Following my own advice, I think I’m going to approach the question, “What do I study next?” iteratively, by doing a few short projects that last a week or two apiece, and then decide what to do next. Because I have a good chance at an opportunity to study doubleweave through HGA’s TLC program, I’m going to start with doubleweave. Since I want to explore as many techniques as possible in as short a time as possible, I think I’m going to start with a set of samples, maybe 9-12″ wide, and explore as much as I can. For maximum flexibility, I will probably weave it using a straight draw threading (which will allow me to control the pattern on a thread by thread basis); that limits me to “only” 12 shafts for each layer, which means the pattern repeat will be every 12 ends. That is smaller than I like, but it’s a start. Once I understand more about how doubleweave works, I’ll probably design a threading gamp of some sort.
Fortunately for me, Bonnie Inouye’s Exploring Multishaft Design has a section on doubleweave, which I plan to reread tonight. I will set things up using a two-color warp, one layer for the top and one for the bottom (to make it easier to distinguish between the two). I’ll start with “plain” doubleweave, two joined layers, and then try weaving two separate layers, a tube, and other basic exercises. Then I’ll try making a checkerboard, and go on from there.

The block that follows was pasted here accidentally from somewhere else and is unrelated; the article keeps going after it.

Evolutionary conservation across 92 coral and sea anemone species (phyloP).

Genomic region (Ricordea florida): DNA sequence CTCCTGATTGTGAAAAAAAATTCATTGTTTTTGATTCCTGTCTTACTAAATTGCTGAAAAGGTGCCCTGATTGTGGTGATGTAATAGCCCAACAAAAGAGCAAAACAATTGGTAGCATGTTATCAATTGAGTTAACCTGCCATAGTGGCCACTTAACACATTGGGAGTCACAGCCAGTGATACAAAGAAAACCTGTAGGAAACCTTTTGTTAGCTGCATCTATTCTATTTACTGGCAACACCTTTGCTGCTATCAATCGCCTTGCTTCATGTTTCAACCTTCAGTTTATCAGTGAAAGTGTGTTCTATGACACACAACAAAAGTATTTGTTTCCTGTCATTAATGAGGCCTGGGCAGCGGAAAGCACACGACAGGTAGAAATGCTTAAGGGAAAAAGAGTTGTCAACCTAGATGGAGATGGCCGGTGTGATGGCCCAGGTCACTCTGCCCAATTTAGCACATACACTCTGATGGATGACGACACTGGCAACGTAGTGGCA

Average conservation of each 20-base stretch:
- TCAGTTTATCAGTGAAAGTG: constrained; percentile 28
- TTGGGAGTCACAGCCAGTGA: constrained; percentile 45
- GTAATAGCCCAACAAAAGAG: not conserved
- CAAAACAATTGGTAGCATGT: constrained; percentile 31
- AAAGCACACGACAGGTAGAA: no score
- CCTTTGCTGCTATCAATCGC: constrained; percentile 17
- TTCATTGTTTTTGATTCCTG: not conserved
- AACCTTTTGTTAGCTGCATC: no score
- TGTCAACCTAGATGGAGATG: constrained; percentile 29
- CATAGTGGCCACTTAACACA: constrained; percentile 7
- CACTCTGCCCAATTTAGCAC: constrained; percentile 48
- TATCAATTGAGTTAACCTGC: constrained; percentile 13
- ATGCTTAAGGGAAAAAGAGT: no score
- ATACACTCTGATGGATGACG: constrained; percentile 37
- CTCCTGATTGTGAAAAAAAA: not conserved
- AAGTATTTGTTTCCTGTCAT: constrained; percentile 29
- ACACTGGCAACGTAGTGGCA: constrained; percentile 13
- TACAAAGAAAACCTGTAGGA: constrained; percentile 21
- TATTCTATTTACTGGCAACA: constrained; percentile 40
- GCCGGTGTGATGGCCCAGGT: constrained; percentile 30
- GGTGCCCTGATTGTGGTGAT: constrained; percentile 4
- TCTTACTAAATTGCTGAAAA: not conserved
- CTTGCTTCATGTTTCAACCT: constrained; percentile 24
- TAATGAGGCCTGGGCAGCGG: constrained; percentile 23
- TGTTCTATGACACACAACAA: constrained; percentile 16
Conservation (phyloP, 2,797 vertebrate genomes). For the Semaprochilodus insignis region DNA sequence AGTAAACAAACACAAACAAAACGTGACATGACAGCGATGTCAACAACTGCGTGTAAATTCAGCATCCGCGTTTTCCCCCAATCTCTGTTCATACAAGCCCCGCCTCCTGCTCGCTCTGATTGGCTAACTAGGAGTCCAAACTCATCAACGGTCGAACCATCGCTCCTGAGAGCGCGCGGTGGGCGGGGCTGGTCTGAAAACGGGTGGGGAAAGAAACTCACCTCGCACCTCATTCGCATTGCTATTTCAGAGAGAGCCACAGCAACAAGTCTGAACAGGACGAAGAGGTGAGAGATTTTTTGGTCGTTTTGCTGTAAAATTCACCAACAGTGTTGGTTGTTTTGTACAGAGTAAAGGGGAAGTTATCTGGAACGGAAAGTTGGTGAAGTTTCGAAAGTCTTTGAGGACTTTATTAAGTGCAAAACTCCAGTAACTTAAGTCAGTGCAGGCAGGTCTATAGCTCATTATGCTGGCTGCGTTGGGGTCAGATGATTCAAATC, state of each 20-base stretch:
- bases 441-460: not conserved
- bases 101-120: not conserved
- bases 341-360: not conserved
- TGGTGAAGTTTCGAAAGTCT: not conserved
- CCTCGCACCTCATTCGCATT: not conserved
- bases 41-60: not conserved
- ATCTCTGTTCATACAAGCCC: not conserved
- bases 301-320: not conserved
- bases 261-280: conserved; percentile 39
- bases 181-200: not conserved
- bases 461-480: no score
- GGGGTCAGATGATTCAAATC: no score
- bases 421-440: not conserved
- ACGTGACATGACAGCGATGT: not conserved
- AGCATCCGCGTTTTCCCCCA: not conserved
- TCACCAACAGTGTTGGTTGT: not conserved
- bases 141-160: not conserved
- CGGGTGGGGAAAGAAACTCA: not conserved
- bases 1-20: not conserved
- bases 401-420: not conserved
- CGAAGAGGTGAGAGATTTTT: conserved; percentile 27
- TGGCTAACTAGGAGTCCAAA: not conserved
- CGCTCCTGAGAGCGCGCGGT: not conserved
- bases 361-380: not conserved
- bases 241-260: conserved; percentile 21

I’ll have to dig into my stash for some fairly fat yarns (well, fat for me, anyway). Since my repeat is only 12 ends wide, I don’t want to use a particularly fine yarn – so it will probably be 8/2 tencel at 3360 (?) ypp. I am considering ordering some predyed yarns for the occasion – very out of character for me, but I don’t want dyes anywhere near the wedding dress, even if it isn’t currently in the house. I might use some 10/2 cotton instead, since I do have that in colors, and it’s only 4200 yards per pound.
Once the wedding dress is complete, I’m also going to try some exercises in color from the design book I’m reading – don’t want to do it now because it involves acrylic paints, which likewise are not getting anywhere NEAR the wedding dress. Until that dress is complete and stored away – no dyes, no paints in the house!